Since Apple first announced the App Tracking Transparency framework (now fully in place with the release of iOS 14.5), there has been speculation that it might be a harbinger of Cupertino’s plans to expand its own targeted advertising program. While that would perhaps be an unwise move for a company facing multiple antitrust investigations around the world, and while Apple is not yet showing signs of scaling up to compete with services run by social media companies (such as Google Ads and Facebook Ads), the company is expanding its advertising business even as it puts unprecedented restrictions on publishers.
Apple expands advertising business with new app store slot
The current expansion of Apple’s advertising business consists of a new ad slot being added to the App Store’s central navigation page. The advertised app would appear at the top of the “suggested” apps list with an “ad” designation near the title, similar to the sponsored Google search results that show up at the top of listings. Normally, an app will only be actively marketed to consumers if the algorithm determines it is relevant or if it places in their search results. This gives app publishers a way to pay to directly place an app in front of consumers regardless of their actions or preferences.
While Apple is not moving into app tracking turf with this new ad slot, some in the advertising business are already crying foul. They contend that Apple is taking away their central means of reaching new users (via in-app targeting of ads to specific demographics), and replacing it with what is likely to be a much higher-priced and less accessible service. Publishers have also long been rankled by the fact that Apple charges a 15% to 30% cut of every sale made through the App Store, yet is moving to reduce their ability to make money via the platform.
Though Apple is not engaging in app tracking in terms of movement across third-party apps and websites, it will be drawing on user demographic data for the selection of these new featured ads (in a manner similar to the way it currently chooses ads for display on Apple News). User information is drawn from Apple’s own internal app ecosystem and the user’s device; ads will be chosen based on the user’s age, interests and other apps they have downloaded among other variables. Apple is already facing some trouble over this use of personal information for app tracking purposes, with an antitrust complaint brought against it in France last month alleging that it does not obtain consent in accordance with EU data privacy rules and that it excepts itself from the terms of the App Tracking Transparency framework.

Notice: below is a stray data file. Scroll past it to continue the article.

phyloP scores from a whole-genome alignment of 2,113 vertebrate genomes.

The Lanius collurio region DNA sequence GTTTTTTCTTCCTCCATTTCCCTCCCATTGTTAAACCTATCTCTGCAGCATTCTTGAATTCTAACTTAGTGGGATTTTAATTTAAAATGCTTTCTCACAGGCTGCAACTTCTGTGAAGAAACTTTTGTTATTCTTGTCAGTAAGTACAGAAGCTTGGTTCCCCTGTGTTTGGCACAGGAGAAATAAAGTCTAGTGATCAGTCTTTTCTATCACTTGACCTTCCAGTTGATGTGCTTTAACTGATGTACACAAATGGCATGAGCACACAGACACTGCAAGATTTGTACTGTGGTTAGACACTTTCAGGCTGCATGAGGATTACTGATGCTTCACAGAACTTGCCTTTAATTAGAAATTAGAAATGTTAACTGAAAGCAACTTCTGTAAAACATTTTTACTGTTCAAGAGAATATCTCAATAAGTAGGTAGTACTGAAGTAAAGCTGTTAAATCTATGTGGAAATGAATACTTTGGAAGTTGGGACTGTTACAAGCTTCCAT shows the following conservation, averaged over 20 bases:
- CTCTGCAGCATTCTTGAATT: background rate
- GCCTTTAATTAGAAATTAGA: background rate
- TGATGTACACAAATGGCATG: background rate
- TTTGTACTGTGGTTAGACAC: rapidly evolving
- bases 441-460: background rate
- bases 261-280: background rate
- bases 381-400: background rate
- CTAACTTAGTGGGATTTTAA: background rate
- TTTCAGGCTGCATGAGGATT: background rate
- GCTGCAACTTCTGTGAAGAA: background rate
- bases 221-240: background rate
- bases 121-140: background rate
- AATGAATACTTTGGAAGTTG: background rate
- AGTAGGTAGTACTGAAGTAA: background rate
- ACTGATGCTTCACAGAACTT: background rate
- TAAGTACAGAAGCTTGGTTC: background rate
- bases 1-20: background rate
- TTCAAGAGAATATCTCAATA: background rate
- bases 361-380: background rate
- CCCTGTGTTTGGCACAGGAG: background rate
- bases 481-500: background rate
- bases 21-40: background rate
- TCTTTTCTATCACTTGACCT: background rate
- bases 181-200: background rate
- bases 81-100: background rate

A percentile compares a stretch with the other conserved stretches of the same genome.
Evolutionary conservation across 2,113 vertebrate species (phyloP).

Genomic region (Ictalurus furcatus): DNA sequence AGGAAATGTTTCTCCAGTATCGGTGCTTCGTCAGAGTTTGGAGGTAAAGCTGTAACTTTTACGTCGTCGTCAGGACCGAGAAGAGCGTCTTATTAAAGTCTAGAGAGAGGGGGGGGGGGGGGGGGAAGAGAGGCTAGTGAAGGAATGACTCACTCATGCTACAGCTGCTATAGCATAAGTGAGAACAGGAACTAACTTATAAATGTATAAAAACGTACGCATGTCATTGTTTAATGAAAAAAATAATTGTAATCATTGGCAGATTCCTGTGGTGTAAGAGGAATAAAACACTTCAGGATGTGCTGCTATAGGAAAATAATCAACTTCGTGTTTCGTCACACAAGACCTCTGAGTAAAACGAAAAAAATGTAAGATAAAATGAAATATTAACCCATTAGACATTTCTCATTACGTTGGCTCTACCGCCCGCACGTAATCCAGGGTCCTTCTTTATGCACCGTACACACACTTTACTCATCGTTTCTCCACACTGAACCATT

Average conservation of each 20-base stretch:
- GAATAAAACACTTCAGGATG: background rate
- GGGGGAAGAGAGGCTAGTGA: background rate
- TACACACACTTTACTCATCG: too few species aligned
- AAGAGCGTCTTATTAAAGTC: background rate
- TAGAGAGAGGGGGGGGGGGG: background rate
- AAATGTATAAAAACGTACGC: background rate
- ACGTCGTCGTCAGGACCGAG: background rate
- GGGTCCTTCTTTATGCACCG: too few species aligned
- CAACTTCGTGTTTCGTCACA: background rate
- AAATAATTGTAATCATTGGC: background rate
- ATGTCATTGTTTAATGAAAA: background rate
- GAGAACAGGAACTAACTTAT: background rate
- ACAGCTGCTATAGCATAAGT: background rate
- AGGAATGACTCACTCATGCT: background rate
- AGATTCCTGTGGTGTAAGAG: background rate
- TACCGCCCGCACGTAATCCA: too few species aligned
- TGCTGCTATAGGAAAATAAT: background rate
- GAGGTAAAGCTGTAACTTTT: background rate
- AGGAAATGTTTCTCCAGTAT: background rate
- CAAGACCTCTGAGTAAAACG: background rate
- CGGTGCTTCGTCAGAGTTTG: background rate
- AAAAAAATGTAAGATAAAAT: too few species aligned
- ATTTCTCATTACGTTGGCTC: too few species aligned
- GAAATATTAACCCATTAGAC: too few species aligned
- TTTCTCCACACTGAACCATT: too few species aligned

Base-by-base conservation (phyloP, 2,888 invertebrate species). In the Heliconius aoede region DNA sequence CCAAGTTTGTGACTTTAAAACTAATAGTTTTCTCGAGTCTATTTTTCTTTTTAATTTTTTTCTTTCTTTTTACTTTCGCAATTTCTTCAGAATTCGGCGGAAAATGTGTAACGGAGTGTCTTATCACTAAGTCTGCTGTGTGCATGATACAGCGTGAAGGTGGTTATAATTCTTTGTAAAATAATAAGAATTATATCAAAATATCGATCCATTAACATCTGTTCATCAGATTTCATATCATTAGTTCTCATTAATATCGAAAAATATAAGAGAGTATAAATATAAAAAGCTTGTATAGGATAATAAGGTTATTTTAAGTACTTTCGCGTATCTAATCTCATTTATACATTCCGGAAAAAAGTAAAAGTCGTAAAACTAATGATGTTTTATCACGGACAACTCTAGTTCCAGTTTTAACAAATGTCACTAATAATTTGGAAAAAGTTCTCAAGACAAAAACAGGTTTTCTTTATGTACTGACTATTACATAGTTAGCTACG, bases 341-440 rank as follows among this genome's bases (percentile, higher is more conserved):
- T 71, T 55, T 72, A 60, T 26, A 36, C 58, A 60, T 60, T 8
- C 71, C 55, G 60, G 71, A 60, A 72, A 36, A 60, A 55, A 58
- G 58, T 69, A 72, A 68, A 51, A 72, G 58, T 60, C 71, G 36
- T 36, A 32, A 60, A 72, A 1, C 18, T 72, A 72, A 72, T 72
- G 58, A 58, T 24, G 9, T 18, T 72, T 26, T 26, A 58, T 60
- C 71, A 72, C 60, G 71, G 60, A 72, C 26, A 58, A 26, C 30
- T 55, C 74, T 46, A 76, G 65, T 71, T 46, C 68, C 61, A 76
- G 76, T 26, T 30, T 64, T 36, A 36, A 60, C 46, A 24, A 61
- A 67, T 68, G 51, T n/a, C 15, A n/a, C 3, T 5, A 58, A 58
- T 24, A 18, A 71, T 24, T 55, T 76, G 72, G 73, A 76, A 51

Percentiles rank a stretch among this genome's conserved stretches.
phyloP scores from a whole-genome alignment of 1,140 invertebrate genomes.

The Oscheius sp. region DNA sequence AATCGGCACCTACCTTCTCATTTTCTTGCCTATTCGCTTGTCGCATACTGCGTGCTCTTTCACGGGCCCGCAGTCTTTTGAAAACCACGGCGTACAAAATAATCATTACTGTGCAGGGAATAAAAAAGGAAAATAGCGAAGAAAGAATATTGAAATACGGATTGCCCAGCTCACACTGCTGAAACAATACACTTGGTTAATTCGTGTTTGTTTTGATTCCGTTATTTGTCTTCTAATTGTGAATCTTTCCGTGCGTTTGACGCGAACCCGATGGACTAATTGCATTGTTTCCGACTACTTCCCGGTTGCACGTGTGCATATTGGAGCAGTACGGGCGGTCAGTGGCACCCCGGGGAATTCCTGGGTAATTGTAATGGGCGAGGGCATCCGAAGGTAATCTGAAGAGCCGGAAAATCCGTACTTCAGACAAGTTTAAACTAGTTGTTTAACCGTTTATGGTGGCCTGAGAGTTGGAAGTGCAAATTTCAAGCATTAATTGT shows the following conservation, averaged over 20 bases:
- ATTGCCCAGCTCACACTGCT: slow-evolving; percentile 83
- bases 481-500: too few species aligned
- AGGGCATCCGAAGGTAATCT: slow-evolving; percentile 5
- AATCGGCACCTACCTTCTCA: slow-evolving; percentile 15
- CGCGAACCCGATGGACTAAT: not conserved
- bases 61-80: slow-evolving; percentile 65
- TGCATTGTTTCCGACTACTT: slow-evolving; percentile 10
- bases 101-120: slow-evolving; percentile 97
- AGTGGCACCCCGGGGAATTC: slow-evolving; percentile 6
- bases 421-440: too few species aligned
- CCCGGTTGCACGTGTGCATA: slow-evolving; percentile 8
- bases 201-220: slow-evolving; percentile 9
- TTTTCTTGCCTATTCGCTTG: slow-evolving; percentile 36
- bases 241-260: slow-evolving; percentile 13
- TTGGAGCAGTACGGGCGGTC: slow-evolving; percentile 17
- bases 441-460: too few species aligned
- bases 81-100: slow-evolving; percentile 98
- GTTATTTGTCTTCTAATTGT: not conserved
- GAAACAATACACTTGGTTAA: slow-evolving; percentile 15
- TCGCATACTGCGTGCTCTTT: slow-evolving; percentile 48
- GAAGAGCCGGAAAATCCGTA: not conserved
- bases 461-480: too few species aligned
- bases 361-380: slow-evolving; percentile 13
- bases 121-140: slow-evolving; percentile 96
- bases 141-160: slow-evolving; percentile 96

Already controversial with advertisers, app tracking transparency framework takes more heat
Though Apple’s new advertising slot is not nearly as robust as the app tracking services offered by the biggest players in the advertising business, it does represent at least something of a competitive advantage on the platform. With the new App Tracking Transparency changes now in place, advertisers have very limited visibility into how their ads are performing. Paying for one of Apple’s ad slots not only gives them more information, but also restores the ability to track in real time.
Apple’s conflict with the advertising business kicked off last year when it announced that publishers would now have to collect consent from users before using the individual device ID (the Apple Identifier for Advertisers, or IDFA) for app tracking purposes. Initially meant to roll out with iOS 14 last year, Apple pushed the new privacy requirement back to the 14.5 release after mass complaints from advertisers. The advertisers felt blindsided; having already lost about 50% of the iOS market when Apple allowed device users to manually disable the IDFA in the settings menu, they anticipated losing most of the rest once forced to present them with a pop-up request to opt in. There is still no real substitute for the granular real time tracking ability that use of the device ID offers, and Apple has banned “workaround” solutions that can otherwise flag an individual device (such as device fingerprinting).
The general expectation has been that Apple is pivoting to focusing on its premium hardware sales as its core business model, selling consumers on the superior privacy of its devices. But if Apple dives further into the advertising business it could be a game changer. Though not nearly as numerous in terms of global users, the Apple advertising market is thought to be somewhere around twice as lucrative in terms of per-user basis (due to the relative affluence of its customer base). Apple is now positioned to be a major player in the advertising business if it introduces some sort of third party targeted advertising system that travels across different apps and websites, but doing so would be fraught with peril as it faces antitrust scrutiny in both the EU and the United States.